C3 Metrics CEO Hughes Deconstructs Fornaise Study & Provides Solution to get CMOs Focused on Metrics
CEOs don’t trust marketing. This comes from the newly-published London Fournaise Study where 1,200 CEOs from North America, Europe, Asia, and Australia were interviewed.
Disconnected From Reality
80% of them said they don’t trust the work done by marketers. 80% of CEOs also said marketers are “too disconnected” from the financial realities of companies.
The Fournaise study indicated that CEOs think: marketers live too much in their creative and social media bubble and focus too much on parameters such as “likes,” “tweets,” “feeds,” or “followers.”
The sound of the wake-up call is deafening.
For Martin Sorrell, John Wren, Michael Roth, Maurice Levy, and the shareholders of agency holding companies—this translates into havoc. Because when a new CMO comes in, a huge amount of resources are devoted to relationship building and understanding a clients’ business. But two years later the account is yanked out from under the rug, wreaking financial havoc.
The heart of this agency malaise is discovered in the single sentence of the Fournaise survey: marketers are too disconnected from the financial realities of the company.
An Explosive Solution
The solution is--explosives. Blow up the model, blow up the trend, blow up... Read more
When the Don Drapers of the world launched a client campaign, there was only one performance indicator – sales figures. If sales went up, the campaign was a success. So now that we are able to measure each aspect of a campaign, why do some folks still look at the components in a silo?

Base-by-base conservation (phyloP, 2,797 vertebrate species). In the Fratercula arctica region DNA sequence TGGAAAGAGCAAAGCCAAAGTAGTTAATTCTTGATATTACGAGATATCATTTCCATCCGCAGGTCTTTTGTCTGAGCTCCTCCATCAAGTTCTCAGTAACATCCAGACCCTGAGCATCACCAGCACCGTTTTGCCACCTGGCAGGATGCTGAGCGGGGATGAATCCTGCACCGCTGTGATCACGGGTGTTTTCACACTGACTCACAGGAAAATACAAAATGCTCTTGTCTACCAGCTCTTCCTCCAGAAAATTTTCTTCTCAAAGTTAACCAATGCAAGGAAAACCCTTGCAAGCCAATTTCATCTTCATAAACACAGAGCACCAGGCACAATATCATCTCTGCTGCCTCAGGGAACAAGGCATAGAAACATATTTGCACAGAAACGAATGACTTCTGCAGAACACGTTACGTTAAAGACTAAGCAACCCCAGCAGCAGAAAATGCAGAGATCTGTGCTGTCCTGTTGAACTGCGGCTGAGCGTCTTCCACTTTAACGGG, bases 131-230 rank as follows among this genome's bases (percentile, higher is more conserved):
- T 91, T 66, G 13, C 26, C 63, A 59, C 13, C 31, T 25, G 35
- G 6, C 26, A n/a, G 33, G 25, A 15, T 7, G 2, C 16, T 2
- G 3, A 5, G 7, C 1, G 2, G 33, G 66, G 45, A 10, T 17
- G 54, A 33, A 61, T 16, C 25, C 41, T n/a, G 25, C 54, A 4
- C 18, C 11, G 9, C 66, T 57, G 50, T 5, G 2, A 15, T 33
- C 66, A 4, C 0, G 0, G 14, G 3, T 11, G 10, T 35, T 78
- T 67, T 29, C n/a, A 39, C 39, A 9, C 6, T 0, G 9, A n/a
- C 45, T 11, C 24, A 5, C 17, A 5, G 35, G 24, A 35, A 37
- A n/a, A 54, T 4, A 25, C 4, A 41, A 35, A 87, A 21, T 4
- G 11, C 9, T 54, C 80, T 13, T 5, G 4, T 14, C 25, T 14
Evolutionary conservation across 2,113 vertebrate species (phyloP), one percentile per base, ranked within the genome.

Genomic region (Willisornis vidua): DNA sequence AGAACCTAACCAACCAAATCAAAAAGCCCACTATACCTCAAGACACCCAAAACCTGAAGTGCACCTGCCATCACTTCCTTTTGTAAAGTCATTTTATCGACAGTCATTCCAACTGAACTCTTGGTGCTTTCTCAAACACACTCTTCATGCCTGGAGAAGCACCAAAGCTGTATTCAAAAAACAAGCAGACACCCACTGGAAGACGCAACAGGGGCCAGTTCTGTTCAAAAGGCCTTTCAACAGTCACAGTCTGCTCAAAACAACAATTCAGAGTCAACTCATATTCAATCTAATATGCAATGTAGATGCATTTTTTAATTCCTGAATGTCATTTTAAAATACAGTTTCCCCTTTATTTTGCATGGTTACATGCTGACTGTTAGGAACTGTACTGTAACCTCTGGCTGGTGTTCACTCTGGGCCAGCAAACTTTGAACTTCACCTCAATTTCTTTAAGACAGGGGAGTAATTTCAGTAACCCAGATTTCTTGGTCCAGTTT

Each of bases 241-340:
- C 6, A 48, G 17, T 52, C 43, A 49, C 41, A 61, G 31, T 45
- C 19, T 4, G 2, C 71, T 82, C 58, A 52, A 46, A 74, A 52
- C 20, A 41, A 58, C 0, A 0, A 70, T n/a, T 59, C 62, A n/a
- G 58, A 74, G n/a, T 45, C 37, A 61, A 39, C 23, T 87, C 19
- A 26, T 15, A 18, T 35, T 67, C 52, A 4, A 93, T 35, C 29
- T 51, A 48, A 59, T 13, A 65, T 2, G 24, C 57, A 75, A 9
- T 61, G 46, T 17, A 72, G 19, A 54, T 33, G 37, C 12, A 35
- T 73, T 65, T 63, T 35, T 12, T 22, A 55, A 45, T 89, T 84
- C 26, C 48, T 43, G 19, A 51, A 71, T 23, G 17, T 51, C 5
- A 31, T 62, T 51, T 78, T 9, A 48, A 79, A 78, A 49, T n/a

Back in the good old days of advertising, when the Don Drapers of the world launched a campaign for a client, there was only one performance indicator – sales figures. If sales went up, the campaign was considered a success, even though no one really had any idea what truly caused the lift. Then, along came online advertising, which brought with it a whole new, more granular way of looking at campaign performance.
When you run an online campaign you have the ability to track your campaign from day one, in almost real-time. This accessibility and abundance of data is both a blessing and a curse. While it gives us the power to finely tune campaigns to maximize ROI and minimize spend, the online portion of the buy becomes highly scrutinized, while the inherent value of “traditional” tactics such as billboards often go unquestioned.
The danger of simply looking... Read more
It is easy to drown in number soup. The key is to focus on the story numbers tell not the numbers themselves.
"Numbers are the universal language of business. We use them to attract investors for our startup ideas, to win approval for product introductions, to make the case for expanding into new markets or entering new categories. In other words, numbers, when used well, tell a compelling story. So why is it that so many of the numbers we encounter in business — from endless Excel spreadsheets to bloodless calculations in business plans — make our eyes glaze over rather than set our minds racing?"
Continue reading What Surprising Number Will Change Your Business? on the Harvard Business Review Blog. By Fast Company co-founder Bill Taylor.